RE: Forms and principles of the JSOD-LD context

> Of course, maybe you meant that we could reuse @datatype in this
> *different* situation, and thus remove the need for the separate
> @coerce key?

That's exactly what I meant.

> Even if so, I think it'd endanger the understanding of
> what's going on. In fact, I'd might rather replace @iri here with
> something like @mapsTo. Just to clarify that it is a mapping we're
> doing, and not instance data. I think this warrants some discussion.
> In general, I think reuse of terms can be dangerous where precision
> and clarity is needed. That's certainly the case in context
> definitions. When on such a meta level, I'd much rather use specific
> terms than overload anything. (In the same way, using @type would be
> even more confusing, since it'd then look like we're describing the
> property or class -- and hence could be expected to @type them with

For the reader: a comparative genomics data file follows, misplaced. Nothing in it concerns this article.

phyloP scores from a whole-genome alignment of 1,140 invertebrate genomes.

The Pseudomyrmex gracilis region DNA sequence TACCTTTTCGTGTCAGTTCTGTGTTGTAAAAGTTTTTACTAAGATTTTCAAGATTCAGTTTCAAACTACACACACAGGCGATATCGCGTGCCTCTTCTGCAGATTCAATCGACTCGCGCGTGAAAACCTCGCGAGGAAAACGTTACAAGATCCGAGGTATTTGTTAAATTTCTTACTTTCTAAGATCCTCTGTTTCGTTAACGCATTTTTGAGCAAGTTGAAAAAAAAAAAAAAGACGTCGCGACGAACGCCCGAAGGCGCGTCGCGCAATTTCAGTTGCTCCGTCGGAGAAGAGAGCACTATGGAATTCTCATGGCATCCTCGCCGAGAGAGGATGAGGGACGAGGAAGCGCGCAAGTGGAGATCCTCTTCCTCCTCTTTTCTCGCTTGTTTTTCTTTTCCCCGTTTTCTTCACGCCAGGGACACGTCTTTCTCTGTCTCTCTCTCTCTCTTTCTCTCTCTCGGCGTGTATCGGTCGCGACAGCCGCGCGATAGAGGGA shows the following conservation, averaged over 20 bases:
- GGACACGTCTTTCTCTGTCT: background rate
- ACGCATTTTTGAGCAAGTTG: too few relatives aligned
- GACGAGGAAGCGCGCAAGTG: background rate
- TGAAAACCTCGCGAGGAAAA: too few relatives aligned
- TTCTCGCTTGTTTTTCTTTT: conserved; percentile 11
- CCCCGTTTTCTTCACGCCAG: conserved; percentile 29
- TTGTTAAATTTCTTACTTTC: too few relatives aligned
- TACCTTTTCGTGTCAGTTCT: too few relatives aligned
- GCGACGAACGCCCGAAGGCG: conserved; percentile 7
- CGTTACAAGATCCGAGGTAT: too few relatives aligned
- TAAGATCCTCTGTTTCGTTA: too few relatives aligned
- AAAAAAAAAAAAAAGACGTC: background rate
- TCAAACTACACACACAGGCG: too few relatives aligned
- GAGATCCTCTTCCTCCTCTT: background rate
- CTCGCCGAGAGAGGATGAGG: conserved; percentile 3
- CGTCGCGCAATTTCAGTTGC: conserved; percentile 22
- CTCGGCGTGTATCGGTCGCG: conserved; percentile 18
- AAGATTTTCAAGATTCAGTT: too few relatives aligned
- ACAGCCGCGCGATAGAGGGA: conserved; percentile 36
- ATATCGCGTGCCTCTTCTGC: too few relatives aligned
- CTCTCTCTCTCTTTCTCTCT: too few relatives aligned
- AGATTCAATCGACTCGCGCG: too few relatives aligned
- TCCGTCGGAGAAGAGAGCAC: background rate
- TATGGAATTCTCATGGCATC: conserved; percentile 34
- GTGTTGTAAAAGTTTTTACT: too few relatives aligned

> rdf:Property or owl:Class. I.e. far from our intent!)

I looked at it more from a programmers perspective (and I think a lot of
people that will eventually use JSON-LD do). If consider the context as kind
of a header file where all variable declarations are made, I think it would
make sense. So you basically say: In the context (that's the "header") I set
up and declare everything that I'll then use in the main JSON-LD document,
i.e., I map terms and prefixes to IRIs and set their data type. I think
programmers won't have any problems in understanding that the context isn't
about instance data. Even more so if they use external context documents. On
the other hand, the term coercion is typically used to refer to implicit
(automatic) type conversions in programming.

Markus Lanthaler

Received on Wednesday, 2 November 2011 12:30:09 UTC